The response to the destruction of Grenfell Tower illustrates the positive ways in which religious organisations not only contribute to – but underpin – cohesion in society. My experience as part of the faith community’s response to the Grenfell Tower fire bears this out. Many community organisations acted as focal points for local volunteers to act, faith-based ones playing a significant role. Their role, both in terms of offering support from its own volunteer base, or as a catalyst for the wider community, was pivotal. The Muslim Aid report into the response to the Grenfell Tower fire stated: “A variety of Muslim and Christian organisations have played critical leadership roles in the Grenfell response, offering trusted, expert assistance to local communities. The extensive physical presence of faith organisations at the heart of the UK’s diverse communities needs to be properly recognised and harnessed as a vital element of contemporary emergency capacity.”

The faith-based organisations near Grenfell are not threatened by each other: it is perfectly possibly to have profound convictions without becoming exclusivist or denying the validity of others’ truths. Indeed, our local Jewish, Muslim and Christian groups are about to engage in a process of ‘scriptural reasoning’ in which we share different insights on texts that have parallels in each other’s Scriptures. In other words although religion can, like any cultural phenomenon, be manipulated for sectional interests, it need not be a contributor to conflict any more than does sport, music or fashion, but positively promote a deeper and richer dimension to society.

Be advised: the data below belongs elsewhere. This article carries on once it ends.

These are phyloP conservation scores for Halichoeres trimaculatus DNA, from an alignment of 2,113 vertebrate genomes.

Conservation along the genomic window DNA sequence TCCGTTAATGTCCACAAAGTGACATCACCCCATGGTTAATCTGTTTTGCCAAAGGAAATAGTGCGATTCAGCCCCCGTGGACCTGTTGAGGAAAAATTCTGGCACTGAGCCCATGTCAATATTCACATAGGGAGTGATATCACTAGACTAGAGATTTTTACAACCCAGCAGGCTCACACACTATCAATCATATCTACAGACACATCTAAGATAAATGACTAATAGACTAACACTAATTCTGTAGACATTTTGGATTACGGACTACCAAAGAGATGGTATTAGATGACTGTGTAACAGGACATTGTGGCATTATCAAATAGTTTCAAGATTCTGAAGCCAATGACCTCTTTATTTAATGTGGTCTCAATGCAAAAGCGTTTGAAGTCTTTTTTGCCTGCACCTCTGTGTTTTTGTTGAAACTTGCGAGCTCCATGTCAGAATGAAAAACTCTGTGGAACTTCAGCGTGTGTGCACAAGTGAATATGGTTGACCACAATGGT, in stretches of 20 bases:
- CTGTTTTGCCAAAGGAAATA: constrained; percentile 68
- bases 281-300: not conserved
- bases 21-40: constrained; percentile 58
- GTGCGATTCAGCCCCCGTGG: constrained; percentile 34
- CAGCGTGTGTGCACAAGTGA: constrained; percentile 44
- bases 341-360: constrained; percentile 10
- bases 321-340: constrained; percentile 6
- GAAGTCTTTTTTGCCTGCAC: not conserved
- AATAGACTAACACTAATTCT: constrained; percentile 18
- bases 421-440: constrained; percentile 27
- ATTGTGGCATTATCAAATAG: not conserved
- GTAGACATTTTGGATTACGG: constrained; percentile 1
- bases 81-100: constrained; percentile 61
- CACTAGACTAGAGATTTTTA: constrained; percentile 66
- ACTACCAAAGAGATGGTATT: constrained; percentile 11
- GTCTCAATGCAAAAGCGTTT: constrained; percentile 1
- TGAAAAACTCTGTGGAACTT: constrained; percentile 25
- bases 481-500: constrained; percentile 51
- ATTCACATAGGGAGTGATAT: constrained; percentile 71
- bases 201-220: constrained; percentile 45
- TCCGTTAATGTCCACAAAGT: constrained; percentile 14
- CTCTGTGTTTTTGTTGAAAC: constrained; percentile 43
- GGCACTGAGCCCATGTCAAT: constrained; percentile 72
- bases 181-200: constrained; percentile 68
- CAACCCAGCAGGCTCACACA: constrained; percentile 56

The mention of trust in the Muslim Aid report is vital here. In a community with little confidence in established authorities (for a variety of reasons), the faith-based organisations possessed a credibility that helped people donate and distribute money, care responsibly for distressed people, and not be suspected of seeking to make capital from the tragedy.

Many faith centres were assisted by a wide diversity of people of all faiths and none. On the very first day of the fire I was greeted at the church by several local Muslim representatives, offering not only prayer mats and clothes (which we gladly accepted), but graciously inviting me to speak at the Iftar, the ceremony to mark the end of the day’s fast during Ramadan, at the mosque on the Friday.